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US infrastructure plan targets transport, climate change and affordable housing

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The Biden Administration recently released its much-anticipated infrastructure plan in a bid to boost the US economy in the wake of the COVID-19 pandemic.

The US$2 trillion American Jobs Plan includes US$621 billion to improve transport infrastructure, including the repair of 20,000 miles (32,000 kilometres) of roads and 10,000 bridges in an effort to improve road safety and reduce congestion. More than 35,000 people die each year in motor vehicle accidents in the US, representing 12.4 deaths per 100,000 inhabitants, a road toll more than double Australia (5.6) and Canada (5.8).

The plan makes addressing climate change a priority, with US$50 billion earmarked to improve infrastructure resilience and US$35 billion for climate science research. According to the White House, in 2020, the US faced 22 extreme weather and climate-related disaster events with losses exceeding US$1 billion each – a cumulative price tag of nearly US$100 billion.

The proposal includes plans to reduce the country’s reliance on fossil fuels through a US$174 billion investment in the electric vehicle market and the construction of a network of 500,000 EV chargers by 2030.

Also included in the package are plans to overhaul water infrastructure, deliver nationwide high-speed broadband and upgrade the electricity grid. A further US$213 billion is flagged for investment in affordable housing, and more than US$100 billion reserved for education, upgrading public schools, community colleges and childcare facilities. More than US$100 billion is flagged for workforce development programs.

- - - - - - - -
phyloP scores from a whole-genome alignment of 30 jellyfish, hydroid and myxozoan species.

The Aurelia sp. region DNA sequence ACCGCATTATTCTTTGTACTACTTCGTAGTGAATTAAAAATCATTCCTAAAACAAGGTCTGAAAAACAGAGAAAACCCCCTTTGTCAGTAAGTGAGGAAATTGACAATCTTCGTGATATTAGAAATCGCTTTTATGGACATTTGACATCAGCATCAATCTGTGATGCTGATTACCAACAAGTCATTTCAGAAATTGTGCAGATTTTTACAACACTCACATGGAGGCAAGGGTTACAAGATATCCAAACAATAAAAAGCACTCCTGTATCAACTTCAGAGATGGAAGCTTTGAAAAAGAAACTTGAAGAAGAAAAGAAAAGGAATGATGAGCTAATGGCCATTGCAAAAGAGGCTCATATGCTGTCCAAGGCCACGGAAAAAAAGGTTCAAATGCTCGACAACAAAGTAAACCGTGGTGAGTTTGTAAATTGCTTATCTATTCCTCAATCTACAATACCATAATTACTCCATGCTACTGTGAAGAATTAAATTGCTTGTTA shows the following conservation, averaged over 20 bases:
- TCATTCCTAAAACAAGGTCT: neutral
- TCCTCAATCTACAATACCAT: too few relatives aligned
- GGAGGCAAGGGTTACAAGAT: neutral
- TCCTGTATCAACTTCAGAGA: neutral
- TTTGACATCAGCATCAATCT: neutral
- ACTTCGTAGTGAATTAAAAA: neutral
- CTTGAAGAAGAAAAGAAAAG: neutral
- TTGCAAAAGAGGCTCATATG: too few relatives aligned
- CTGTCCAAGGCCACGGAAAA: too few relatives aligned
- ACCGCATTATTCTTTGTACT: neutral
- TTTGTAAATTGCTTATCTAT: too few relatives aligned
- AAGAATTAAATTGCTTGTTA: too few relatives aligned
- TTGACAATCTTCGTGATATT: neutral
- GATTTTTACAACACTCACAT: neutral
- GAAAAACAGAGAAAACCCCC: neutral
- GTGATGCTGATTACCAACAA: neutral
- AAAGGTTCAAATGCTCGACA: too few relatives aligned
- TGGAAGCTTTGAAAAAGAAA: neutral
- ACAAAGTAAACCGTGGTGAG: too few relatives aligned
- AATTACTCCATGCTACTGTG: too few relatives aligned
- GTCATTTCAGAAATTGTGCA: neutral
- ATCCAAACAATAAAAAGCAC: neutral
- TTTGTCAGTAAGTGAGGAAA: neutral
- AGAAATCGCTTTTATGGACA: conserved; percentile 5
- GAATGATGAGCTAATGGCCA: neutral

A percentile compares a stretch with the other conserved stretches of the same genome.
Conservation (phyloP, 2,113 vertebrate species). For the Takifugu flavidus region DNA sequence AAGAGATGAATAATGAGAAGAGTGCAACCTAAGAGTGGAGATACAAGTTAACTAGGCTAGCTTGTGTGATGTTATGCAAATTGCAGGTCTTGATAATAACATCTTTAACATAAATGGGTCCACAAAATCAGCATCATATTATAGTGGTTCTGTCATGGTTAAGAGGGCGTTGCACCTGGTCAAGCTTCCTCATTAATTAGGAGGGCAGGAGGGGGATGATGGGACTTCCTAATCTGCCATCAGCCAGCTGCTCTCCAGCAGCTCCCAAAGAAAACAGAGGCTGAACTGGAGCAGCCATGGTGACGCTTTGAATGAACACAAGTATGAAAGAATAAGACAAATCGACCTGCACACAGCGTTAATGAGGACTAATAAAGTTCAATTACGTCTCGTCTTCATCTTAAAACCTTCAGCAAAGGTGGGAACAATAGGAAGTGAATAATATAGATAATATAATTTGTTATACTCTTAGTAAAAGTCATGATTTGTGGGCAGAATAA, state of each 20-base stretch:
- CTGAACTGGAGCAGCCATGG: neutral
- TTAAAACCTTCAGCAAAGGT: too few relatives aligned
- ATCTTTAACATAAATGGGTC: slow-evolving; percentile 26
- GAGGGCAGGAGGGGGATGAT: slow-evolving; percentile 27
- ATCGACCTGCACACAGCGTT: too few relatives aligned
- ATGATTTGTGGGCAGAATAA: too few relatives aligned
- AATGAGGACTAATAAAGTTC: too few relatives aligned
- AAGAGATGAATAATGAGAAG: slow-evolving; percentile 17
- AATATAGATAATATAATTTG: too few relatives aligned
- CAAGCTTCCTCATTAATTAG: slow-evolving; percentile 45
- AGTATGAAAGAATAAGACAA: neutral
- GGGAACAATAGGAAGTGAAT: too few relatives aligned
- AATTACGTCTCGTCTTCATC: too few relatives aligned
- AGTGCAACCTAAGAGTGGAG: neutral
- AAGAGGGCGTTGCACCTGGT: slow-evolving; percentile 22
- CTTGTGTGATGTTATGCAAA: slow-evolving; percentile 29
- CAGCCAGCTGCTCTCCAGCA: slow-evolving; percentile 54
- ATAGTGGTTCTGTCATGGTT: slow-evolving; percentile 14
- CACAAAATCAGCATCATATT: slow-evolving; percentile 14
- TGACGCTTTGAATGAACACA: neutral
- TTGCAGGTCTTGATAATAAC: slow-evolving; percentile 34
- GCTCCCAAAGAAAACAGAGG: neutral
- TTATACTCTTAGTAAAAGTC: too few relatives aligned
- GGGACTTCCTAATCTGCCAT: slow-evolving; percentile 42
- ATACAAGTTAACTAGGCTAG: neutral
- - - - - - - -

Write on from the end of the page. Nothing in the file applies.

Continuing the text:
Broad infrastructure definition

Infrastructure investment is overdue in the US, the world’s wealthiest nation but No.13 in the World Economic Forum’s 2019 Global Competitiveness Report rankings for infrastructure (Singapore topped the list, with Australia coming in 29th and New Zealand 46th). According to a White House statement, 20 per cent of the nation’s highways and major roads are in poor condition, as well as 45,000 bridges. At the same time, recent power outages in Texas highlighted weaknesses in the nation’s ageing electricity grid.

Critics have called into question the plan’s far-reaching definition of infrastructure, encompassing not just roads and bridges but also social investment around education, health and caregiving.

President Joe Biden plans to fund the package through a 15-year corporate tax increase from 21 to 28 per cent. The Democrats hope to see Congress approve the legislation by July; however, the bill faces a difficult passage through the Senate where it requires 60 votes to pass.